La pollution de l’air vient enfin d’être reconnue comme facteur de risque élevé pour la santé en Europe. C’est ce que révèle la « 2010 Global Burden of Disease », sur base de travaux réalisés par 450 experts. Selon cette étude, l’exposition à la pollution de l’air (notamment du fait des particules fines) fait partie des 10 principales causes de décès, aux côtés notamment du tabac ou de l’alcool, mais aussi du manque d’activité physique ou d’une alimentation déséquilibrée. C’est la première fois que le Global Burden of Disease prend en compte un facteur purement environnemental.
L’analyse montre notamment qu’il y a eu en 2010, 430.000 morts prématurées et plus de 7 millions d’années de vie en bonne santé perdues liées à l’exposition aux particules fines pour l’ensemble de l’Europe.
Vous trouverez ci-dessous l’intégralité du communiqué de press de HEAL (Health & Environment Alliance) (en anglais)
Brussels, 14 December 2012 – A global review of the burden of disease published today shows outdoor air quality has been recognised as a top level risk for public health. (1)
The new rankings are taken from the 2010 Global Burden of Disease (GBD) assessment, which is released today in a special issue of the leading British medical journal, The Lancet. The project was completed by 450 experts in a consortium of five partners, including the World Health Organization, and led by the Institute for Health Metrics and Evaluation (IHME). (1)
The study shows exposure to air pollution as one of the top ten risk factors for health globally. It is ranked 11th for countries of Western Europe, 14th for Central Europe and 15th for Eastern Europe, which includes Russia. (2)
“Everyday exposure to outside air pollution in Europe is now recognised as one of the big factors affecting our health,” says Anne Stauffer, Deputy Director of Health and Environment Alliance (HEAL). “For the first time, the Global Burden of Disease assessment has ranked an environmental factor among the more widely discussed ‘life-style’ risk factors, such as tobacco and alcohol.”
The Health Effects Institute, an independent, non-profit research institute in the US, played a lead role in preparing the air pollution analysis. President, Dan Greenbaum said : “Outdoor air pollution now ranks among the top global health risk burdens because earlier assessments reported much smaller figures.” He says that better modelling of population exposure and more detailed analysis of the relationship between outdoor levels of air pollution and effects on mortality and ill-health have played an important role in the revisions. (3)
In Western Europe, the new rankings show exposure to “ambient particulate matter pollution” in eleventh position. This is below top risk factors such as tobacco, alcohol, lack of physical activity and some aspects of diet but above factors such as “diet high in processed meat”, “diet low in vegetables” and “drug use”. (4)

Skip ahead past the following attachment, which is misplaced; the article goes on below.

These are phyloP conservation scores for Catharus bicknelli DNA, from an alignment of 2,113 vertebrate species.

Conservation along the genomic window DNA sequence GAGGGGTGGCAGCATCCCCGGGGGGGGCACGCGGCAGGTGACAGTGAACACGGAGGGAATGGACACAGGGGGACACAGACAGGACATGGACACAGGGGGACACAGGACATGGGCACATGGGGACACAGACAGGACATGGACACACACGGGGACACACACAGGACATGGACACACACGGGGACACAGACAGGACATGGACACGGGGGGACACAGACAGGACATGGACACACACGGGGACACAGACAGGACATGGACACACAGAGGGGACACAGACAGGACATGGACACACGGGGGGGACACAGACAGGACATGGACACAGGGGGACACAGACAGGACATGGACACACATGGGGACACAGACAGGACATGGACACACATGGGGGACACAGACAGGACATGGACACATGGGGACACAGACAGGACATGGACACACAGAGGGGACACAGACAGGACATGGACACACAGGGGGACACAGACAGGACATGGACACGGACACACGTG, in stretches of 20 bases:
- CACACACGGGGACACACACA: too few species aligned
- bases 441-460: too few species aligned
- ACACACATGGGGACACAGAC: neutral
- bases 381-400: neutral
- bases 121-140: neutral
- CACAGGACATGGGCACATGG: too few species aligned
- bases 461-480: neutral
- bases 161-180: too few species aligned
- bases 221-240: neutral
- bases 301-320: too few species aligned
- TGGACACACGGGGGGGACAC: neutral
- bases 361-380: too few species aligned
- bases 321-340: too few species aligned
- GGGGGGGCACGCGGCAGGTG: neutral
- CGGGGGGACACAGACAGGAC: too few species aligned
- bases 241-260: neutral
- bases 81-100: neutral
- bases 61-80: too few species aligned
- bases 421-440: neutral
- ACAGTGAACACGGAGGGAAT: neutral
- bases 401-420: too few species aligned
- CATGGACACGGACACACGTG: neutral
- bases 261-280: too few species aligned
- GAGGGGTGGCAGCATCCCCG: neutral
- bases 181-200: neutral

Health burden in figures
The analysis shows over 430,000 premature deaths and over 7 million years of healthy life lost in Western, Central and Eastern Europe in 2010 from exposure to fine particulate matter (PM 2.5), with 166,000 premature deaths in Western Europe, 95,000 deaths in Central Europe, and 169,000 deaths in Eastern Europe, which includes Russia. (3)
The Global Burden of Disease Study 2020 began in 2007 and is the most comprehensive effort since the GBD 1990 to produce complete and comparable estimates of the burden of diseases, injuries, and risk factors for the years 1990, 2005, and 2010 for 21 regions covering the entire globe. It is significantly broader in scope than previous versions, including 235 causes of death, 67 risk factors, and improved methods for the estimation of mortality and disability.
Overall the study results reveal substantial shifts in the burden of disease from premature mortality to morbidity and disability as well as from communicable, maternal, neonatal and nutritional conditions to non-communicable diseases. This shift in population health towards more life years with chronic, non-communicable disease is likely to imply heavier health care costs and productivity losses.
The effects on children’s health are detailed separately and reveal a shift in the global burden of disease from children to younger adults.
Anne Stauffer, Deputy Director, Health & Environment Alliance (HEAL), E-mail : firstname.lastname@example.org Tel : +32 2 234 3643 Mobile phone : +32 473 71 10 92
Diana G. Smith, Communications, Health & Environment Alliance (HEAL), Email : email@example.com Mobile phone : +33 6 33 04 2943.
Notes for journalists
1. Global burden of disease study http://www.thelancet.com/themed/global-burden-of-disease. For more information contact Diana G. Smith, Email : firstname.lastname@example.org
2. Western Europe category includes 17 EU countries : Austria, Belgium, Cyprus, Denmark, Finland, France, Germany, Greece, Ireland, Italy, Luxembourg, Malta, Netherlands, Portugal, Spain, Sweden and the UK. Central Europe includes 7 EU countries : Bulgaria, Czech Republic, Hungary, Poland, Romania, Slovakia and Slovenia. Eastern Europe includes 3 EU countries : Estonia, Latvia and Lithuania.
3. Press release, Outdoor air pollution among top global health risks in 2010, 13 December 2012, Health Effects Institute, http://www.healtheffects.org/international.htm
4. Risk factors ranked by attributable burden of disease, Western Europe.
Source : 2010 Global Burden of Disease (Full article on 67 risk factors, page 2248).
Ranking of risk factors
1 Tobacco smoking, including second-hand smoke
2 High blood pressure
3 High body mass index (BMI)
4 Alcohol use
5 Physical inactivity and low physical activity
6 High fasting plasma glucose
7 Diet low in fruits
8 High total cholesterol
9 Diet low in nuts and seeds
10 Diet high in sodium
11 Ambient particulate matter pollution
12 Diet high in processed meat
13 Diet low in vegetables
14 Drug use
15 Diet low in seafood omega-3 fatty acids